When they were returned, they’d already given the insides of the front bumpers and overriders a light coat of silver paint. However, on closer inspection, the paint was lifting in places on the overriders. Rather worryingly the cause was found to be more rust! So everything would be given a good coating of the silver Epoxy-Mastic 121 that I’d used on the front suspension.

Once all the chrome surfaces had been masked, the rusty areas of the ‘new’ bumper were bead blasted and the insides given three generous coats of epoxy-mastic followed by a couple of coats of Dinitrol 4010 hard wax. Hopefully this should be sufficient overkill to keep corrosion at bay for a while!

Mar 272014

At some stage the previous owner had fitted an aftermarket 16″ Moto-lita steering wheel. Even though there was absolutely nothing wrong with it, I was toying with the idea of swapping for either a 15″ or possibly even a 14″ wheel, which a number of owners fit to increase the leg room. The steering would also be more direct with the smaller wheels with the obvious trade off being progressively heavier steering around town and parking.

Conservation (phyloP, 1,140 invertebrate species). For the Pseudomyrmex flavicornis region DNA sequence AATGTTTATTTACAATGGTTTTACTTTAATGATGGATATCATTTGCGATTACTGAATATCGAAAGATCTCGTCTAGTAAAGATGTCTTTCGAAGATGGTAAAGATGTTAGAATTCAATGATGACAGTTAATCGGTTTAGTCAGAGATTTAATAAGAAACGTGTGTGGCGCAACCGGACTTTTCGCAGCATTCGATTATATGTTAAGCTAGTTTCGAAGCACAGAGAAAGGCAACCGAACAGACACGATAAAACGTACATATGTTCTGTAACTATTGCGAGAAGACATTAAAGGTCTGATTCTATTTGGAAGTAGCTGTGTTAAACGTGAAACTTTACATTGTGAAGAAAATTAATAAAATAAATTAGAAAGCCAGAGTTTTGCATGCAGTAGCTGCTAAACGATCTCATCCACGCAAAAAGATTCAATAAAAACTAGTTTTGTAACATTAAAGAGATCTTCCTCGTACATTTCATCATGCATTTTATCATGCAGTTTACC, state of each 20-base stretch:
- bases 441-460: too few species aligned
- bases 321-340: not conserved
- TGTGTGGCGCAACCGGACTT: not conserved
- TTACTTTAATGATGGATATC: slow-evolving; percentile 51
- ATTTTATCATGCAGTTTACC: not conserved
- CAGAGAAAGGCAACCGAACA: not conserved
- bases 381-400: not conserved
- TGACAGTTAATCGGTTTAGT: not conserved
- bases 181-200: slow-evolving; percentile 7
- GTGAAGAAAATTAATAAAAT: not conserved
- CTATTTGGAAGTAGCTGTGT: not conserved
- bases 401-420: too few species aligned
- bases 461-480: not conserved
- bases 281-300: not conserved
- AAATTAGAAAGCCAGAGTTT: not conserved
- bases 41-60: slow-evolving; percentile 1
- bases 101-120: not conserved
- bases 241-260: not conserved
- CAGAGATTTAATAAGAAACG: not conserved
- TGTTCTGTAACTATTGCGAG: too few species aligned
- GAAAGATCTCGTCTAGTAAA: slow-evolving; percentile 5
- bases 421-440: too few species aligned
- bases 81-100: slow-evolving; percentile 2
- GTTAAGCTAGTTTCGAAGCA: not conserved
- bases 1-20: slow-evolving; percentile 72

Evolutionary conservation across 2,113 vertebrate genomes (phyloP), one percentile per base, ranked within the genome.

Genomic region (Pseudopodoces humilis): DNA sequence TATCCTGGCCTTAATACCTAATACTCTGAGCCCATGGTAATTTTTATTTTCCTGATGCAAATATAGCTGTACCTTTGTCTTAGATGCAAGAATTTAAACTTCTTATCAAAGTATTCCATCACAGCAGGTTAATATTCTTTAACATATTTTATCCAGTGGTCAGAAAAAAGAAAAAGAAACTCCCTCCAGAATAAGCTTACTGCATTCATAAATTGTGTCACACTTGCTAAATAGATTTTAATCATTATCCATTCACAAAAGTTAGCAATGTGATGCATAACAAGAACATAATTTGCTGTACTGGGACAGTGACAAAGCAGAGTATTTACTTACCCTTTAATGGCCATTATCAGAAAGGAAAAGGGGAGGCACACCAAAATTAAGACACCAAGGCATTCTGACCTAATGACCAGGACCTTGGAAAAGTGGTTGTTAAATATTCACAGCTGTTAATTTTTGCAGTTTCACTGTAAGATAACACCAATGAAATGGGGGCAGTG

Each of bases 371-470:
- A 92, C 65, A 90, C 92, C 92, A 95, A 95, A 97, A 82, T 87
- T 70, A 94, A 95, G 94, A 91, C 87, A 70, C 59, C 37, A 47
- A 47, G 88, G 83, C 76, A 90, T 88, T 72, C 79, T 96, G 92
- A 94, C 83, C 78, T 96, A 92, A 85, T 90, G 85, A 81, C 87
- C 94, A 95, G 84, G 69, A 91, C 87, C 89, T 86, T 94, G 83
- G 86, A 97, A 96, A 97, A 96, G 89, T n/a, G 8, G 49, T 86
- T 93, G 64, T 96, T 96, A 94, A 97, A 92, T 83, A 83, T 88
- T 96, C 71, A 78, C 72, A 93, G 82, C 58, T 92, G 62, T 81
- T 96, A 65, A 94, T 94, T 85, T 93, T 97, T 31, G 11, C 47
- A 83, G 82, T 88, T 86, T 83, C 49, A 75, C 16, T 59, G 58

Still, the unanswered question was, how much heavier would the steering become? Finally I decided to stick with my approach of keeping to the standard specification and only making changes once I’d driven it for a while. However, while I was dithering on what to do, I got distracted by an original rather ropey 16″ wheel on eBay. The wood had dried and split beyond repair so it needed to be re-rimmed … as though I didn’t have enough to be getting on with already!